What is the author's purpose for writing the last paragraph of the chapter three from The Lord of the Flies?
"the candle-buds opened their wide white flowers glimmering under the light that picked down from the first stars. Their scent spilled out into the air and took possession of the island."
Golding uses this description in context with Simon wandering through the jungle on his own, admiring the natural beauty of the world around him. "The candle-buds" are significant, because the boys wonder about their purpose earlier in chapter two. Golding's description characterizes the island as being wild and exotic, but he also includes the detail that "darkness poured out, submerging the ways between the trees until they were dim and strange" (57). Golding's reference to the darkness covering the island foreshadows the boys' own personal descent into darkness and savagery.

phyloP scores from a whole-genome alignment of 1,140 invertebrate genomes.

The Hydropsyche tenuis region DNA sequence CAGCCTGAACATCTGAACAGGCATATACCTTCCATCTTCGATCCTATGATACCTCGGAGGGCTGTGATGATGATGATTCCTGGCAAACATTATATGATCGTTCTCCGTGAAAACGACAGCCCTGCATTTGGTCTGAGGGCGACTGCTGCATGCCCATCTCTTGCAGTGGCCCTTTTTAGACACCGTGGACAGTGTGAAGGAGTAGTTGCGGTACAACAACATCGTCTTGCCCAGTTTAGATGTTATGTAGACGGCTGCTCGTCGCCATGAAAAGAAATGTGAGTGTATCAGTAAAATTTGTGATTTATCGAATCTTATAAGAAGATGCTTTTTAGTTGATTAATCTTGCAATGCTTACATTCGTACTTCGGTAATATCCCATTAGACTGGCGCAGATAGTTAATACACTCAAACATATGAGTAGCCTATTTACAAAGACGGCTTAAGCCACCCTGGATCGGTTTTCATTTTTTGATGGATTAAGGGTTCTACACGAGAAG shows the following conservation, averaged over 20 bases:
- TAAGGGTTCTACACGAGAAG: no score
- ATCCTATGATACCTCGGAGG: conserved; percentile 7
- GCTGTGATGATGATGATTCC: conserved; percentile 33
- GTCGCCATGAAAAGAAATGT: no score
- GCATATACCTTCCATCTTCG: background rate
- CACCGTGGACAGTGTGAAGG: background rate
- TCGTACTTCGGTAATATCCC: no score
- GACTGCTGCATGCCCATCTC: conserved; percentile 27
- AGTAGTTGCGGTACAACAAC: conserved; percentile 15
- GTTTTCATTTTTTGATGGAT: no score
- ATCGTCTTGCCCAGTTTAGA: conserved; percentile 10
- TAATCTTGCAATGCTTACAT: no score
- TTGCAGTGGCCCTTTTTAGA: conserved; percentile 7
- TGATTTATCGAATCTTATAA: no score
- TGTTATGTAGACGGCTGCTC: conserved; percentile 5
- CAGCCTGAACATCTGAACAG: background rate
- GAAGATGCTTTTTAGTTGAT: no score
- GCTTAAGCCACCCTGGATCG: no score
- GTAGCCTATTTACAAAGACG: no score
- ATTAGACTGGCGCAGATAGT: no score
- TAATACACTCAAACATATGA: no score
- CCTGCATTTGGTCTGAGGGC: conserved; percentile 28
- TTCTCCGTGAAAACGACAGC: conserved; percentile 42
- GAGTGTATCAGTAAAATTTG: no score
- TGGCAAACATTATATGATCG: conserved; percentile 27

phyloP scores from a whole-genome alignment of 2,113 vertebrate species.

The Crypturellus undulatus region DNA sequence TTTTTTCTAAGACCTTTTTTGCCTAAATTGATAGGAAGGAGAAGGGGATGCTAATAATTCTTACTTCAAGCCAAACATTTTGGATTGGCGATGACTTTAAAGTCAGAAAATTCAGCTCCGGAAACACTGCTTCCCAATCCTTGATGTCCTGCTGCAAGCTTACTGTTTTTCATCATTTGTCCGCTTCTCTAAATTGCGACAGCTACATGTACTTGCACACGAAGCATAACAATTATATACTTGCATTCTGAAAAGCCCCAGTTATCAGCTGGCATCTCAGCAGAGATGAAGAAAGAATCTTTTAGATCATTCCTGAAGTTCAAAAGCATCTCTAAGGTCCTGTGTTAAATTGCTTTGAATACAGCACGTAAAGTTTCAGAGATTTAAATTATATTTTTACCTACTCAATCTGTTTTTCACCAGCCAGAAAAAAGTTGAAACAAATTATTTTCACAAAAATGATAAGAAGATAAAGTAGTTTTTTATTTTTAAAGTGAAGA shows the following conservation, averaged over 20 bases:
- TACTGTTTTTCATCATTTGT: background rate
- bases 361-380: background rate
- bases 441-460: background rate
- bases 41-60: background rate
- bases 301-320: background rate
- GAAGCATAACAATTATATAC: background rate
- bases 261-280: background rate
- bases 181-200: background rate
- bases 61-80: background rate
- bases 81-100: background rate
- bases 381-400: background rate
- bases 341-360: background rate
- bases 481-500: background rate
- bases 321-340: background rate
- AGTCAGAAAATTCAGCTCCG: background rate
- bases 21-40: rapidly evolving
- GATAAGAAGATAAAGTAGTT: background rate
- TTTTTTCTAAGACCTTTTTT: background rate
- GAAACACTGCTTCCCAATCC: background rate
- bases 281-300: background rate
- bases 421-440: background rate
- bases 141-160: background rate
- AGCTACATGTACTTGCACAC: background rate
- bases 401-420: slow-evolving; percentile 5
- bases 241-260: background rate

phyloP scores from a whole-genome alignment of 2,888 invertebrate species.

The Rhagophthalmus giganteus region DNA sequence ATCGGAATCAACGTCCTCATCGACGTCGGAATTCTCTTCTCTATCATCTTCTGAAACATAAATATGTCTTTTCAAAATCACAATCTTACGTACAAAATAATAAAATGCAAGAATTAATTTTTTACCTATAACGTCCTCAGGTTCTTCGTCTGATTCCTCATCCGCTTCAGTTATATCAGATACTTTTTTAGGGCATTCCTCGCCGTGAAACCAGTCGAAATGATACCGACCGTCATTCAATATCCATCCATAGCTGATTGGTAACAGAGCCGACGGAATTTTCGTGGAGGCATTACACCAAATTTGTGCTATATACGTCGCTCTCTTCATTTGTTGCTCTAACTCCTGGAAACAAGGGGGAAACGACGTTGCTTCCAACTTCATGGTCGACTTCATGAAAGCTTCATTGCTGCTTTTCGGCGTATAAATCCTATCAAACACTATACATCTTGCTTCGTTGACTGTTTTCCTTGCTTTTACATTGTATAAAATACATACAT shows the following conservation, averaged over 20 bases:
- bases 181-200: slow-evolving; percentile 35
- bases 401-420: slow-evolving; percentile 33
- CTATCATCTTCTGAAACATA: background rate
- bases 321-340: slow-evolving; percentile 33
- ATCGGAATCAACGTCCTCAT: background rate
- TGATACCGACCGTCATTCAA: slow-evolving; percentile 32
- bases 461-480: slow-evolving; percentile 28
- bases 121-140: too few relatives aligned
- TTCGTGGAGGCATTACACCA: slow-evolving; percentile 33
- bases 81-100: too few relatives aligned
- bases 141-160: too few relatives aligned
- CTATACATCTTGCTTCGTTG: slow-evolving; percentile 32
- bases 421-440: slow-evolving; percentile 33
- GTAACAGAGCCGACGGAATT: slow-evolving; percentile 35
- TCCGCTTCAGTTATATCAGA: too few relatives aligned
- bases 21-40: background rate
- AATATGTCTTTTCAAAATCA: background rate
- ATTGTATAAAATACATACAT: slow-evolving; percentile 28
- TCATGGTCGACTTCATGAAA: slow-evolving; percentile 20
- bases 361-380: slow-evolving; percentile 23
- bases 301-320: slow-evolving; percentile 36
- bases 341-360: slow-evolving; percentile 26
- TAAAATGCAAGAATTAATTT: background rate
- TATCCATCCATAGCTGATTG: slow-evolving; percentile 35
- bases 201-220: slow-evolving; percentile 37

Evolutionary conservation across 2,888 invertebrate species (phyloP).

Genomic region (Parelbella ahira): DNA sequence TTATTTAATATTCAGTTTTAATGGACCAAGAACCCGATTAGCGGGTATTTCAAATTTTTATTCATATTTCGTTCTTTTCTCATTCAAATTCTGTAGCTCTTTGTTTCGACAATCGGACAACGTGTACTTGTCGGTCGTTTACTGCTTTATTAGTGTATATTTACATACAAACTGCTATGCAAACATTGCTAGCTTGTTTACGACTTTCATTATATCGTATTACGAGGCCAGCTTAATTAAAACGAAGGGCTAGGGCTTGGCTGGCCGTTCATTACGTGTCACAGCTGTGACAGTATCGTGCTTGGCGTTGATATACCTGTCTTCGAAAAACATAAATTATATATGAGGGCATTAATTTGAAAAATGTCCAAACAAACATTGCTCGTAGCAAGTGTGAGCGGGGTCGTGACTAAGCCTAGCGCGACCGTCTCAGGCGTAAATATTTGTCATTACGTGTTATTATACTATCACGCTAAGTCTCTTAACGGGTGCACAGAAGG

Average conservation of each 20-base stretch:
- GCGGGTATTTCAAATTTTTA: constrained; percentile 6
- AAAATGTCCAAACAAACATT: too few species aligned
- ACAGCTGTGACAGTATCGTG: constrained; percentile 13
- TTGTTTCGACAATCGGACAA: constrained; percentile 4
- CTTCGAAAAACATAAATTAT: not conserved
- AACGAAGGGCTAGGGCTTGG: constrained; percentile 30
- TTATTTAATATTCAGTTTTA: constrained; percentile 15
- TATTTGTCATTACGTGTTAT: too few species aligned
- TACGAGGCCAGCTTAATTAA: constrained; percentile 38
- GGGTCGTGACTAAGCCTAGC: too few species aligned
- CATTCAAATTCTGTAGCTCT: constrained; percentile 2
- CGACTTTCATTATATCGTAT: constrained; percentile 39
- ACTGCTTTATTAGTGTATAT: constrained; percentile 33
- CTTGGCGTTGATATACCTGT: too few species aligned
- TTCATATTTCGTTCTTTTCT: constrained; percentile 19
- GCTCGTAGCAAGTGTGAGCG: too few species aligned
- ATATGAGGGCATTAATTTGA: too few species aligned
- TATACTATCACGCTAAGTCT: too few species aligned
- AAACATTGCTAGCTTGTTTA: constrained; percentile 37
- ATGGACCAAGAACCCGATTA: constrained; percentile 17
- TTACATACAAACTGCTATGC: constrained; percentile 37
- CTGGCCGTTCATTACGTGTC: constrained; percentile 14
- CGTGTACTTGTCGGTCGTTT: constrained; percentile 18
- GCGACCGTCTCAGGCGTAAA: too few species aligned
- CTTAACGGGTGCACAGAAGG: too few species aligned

The author's descriptive paragraph at the end of the chapter acts as an exclamation point to the events thus far, a vivid reminder that the island is not just some made-up place in boys' pretend games, but a real and tangible environment, full of beauty, but also danger.